Judges of The Frownlow Medal have accused Jack Watts of tarnishing the image of Australia’s greatest sporting prize after the AFL player failed to produce evidence that he sniffed an illicit substance in a video released online.
Judges blasted the Port Adelaide player and reminded him that the Frownlow was built on the back of countless players snorting, taking, selling and dealing illicit substances, not some innocent white powder that people apparently snort off a woman’s breast during German Oktoberfest celebrations.
The Frownlow Medal is awarded to the player whose off-field demeanour epitomises the values of the modern-day footballer and draws attention to the status of footballers as role models to young Australians. It covers Australia’s four major football codes; the National Rugby League (NRL), Australian Football League (AFL), the A-League (Football) and Rugby Union’s Super Rugby competition. NRL player Shaun Kenny-Dowall won the inaugural medal in 2015 and code-swapper Karmichael Hunt was the most recent recipient.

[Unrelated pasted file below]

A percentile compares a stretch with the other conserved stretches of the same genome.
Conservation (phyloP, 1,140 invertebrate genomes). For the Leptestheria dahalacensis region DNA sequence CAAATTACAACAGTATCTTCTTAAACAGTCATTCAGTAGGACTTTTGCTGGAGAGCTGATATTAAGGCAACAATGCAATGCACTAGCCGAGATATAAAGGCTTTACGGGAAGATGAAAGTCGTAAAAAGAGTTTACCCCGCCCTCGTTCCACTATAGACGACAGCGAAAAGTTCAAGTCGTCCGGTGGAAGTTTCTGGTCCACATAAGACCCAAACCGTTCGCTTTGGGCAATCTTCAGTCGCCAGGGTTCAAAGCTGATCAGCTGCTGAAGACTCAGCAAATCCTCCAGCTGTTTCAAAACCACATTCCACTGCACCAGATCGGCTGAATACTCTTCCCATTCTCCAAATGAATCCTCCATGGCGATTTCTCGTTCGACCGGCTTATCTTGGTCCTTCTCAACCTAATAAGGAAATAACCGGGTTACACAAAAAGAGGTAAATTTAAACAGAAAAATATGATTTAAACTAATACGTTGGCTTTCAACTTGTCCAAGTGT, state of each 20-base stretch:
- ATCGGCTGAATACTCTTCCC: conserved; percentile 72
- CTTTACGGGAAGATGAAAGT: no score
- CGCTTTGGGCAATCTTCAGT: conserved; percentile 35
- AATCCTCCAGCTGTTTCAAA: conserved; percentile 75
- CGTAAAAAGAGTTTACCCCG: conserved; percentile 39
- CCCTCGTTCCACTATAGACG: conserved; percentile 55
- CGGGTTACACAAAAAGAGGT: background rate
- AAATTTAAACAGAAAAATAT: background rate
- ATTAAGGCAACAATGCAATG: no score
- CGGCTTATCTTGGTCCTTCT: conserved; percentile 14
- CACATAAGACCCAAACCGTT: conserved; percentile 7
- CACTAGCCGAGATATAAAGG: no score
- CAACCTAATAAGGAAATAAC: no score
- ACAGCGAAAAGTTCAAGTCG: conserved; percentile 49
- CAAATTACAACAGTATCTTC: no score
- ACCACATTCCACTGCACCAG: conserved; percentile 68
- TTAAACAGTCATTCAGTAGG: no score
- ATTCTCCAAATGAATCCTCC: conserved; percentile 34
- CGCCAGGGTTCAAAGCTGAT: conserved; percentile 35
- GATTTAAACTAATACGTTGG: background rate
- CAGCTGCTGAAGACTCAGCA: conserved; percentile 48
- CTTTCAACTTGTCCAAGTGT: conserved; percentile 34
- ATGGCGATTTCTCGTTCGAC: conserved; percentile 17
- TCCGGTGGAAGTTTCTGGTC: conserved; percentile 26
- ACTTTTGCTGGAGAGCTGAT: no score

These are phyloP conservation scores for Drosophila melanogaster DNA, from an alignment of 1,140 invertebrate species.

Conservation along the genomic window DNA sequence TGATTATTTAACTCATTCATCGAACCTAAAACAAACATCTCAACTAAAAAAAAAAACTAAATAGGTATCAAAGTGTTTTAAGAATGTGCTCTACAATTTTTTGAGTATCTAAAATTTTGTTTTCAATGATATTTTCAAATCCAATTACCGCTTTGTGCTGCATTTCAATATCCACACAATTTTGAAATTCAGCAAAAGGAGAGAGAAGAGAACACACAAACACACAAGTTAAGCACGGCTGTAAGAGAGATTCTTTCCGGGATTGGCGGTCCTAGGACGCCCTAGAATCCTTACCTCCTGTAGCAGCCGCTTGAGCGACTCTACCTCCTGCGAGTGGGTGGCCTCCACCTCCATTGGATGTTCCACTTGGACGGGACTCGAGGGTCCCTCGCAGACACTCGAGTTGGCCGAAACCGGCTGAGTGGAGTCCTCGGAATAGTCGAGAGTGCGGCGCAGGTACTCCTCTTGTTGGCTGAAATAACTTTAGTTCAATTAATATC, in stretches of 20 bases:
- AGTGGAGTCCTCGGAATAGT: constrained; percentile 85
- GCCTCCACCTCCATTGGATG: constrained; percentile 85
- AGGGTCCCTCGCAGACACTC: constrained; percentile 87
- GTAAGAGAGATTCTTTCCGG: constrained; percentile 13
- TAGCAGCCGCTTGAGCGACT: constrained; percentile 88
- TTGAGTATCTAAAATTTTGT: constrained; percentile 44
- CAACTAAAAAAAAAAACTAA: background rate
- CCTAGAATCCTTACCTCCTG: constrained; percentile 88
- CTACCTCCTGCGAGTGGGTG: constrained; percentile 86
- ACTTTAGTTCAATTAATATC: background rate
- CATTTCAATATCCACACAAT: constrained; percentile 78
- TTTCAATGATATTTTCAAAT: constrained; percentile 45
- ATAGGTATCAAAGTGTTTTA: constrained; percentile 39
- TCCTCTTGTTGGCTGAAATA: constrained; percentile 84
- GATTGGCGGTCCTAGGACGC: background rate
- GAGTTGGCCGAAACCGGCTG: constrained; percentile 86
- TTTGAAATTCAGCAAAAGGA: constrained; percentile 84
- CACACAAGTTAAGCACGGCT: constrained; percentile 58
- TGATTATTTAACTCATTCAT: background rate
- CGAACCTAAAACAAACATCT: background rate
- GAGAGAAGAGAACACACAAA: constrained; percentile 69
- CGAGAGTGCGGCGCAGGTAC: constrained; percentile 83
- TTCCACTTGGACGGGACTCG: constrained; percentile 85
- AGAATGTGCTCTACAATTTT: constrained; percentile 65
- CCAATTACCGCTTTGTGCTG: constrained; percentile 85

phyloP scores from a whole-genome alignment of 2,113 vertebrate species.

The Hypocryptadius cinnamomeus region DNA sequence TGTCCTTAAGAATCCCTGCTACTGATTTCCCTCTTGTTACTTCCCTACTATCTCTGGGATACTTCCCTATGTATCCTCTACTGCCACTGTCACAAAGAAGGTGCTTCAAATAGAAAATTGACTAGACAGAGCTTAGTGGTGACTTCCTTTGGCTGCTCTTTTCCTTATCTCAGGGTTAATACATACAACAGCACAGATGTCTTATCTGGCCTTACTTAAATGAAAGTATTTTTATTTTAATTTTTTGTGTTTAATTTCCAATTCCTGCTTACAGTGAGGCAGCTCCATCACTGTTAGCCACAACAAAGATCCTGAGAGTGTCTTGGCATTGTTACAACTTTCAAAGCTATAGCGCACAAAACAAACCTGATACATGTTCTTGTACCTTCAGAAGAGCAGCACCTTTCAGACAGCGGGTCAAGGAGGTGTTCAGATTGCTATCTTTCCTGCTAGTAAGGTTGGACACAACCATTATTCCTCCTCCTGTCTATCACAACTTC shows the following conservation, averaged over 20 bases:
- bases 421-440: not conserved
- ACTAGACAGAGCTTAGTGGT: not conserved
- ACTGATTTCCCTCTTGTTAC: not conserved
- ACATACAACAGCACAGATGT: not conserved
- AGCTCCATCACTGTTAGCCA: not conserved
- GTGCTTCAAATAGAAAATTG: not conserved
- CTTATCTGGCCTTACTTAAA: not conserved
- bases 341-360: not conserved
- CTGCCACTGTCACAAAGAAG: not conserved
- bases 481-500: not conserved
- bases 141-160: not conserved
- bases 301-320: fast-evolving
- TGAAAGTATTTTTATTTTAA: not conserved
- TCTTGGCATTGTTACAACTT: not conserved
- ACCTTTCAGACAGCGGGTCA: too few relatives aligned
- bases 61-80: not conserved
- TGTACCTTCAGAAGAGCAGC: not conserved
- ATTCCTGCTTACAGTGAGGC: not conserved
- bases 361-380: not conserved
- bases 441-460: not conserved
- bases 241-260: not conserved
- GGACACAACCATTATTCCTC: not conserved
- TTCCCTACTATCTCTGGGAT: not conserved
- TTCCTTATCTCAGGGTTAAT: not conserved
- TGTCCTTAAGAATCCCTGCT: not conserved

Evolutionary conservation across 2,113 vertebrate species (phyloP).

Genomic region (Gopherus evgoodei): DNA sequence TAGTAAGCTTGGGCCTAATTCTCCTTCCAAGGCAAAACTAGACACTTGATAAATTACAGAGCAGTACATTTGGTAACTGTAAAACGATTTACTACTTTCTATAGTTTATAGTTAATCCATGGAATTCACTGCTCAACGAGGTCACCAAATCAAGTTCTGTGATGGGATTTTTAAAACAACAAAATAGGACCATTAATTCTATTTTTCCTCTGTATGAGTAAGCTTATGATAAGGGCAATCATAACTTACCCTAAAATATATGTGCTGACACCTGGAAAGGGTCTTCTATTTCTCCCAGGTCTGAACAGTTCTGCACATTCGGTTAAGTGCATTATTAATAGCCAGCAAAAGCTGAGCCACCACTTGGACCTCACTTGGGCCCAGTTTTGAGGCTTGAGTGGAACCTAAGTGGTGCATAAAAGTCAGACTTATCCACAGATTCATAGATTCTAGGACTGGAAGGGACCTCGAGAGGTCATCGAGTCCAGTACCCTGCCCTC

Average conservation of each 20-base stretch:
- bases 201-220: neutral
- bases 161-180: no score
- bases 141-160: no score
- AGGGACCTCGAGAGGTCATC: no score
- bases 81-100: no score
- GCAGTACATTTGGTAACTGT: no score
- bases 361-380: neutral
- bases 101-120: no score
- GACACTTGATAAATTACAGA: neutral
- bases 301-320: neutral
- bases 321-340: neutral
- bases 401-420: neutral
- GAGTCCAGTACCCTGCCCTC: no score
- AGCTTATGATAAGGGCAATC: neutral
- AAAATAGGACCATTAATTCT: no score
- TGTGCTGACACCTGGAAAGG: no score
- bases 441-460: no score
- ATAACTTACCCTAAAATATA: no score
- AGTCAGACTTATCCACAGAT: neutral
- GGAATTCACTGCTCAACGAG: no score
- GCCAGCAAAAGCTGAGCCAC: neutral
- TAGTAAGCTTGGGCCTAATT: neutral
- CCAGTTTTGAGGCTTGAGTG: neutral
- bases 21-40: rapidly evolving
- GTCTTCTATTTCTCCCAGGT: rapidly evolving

Watts has so far failed to produce any convincing evidence that the powder is illicit and, as a result, he has not earned a nomination for The Frownlow Medal.
This abhorrent disregard for the history and prestige of The Frownlow Medal has angered commentators and the Frownlow family, who reminded Watts that footballers have so far received nominations in 2019 for drunken pub brawls, drink driving, fights with taxi drivers and multiple cases of violence against women. If Watts has any hope of winning the award this year, he is advised to find evidence, quickly, that the powder in the viral video is illegal.
Meanwhile, Watts will have to push through the drudgery of pre-season training as other footballers start planning their outfits for the awards ceremony of The Frownlow Medal later this year.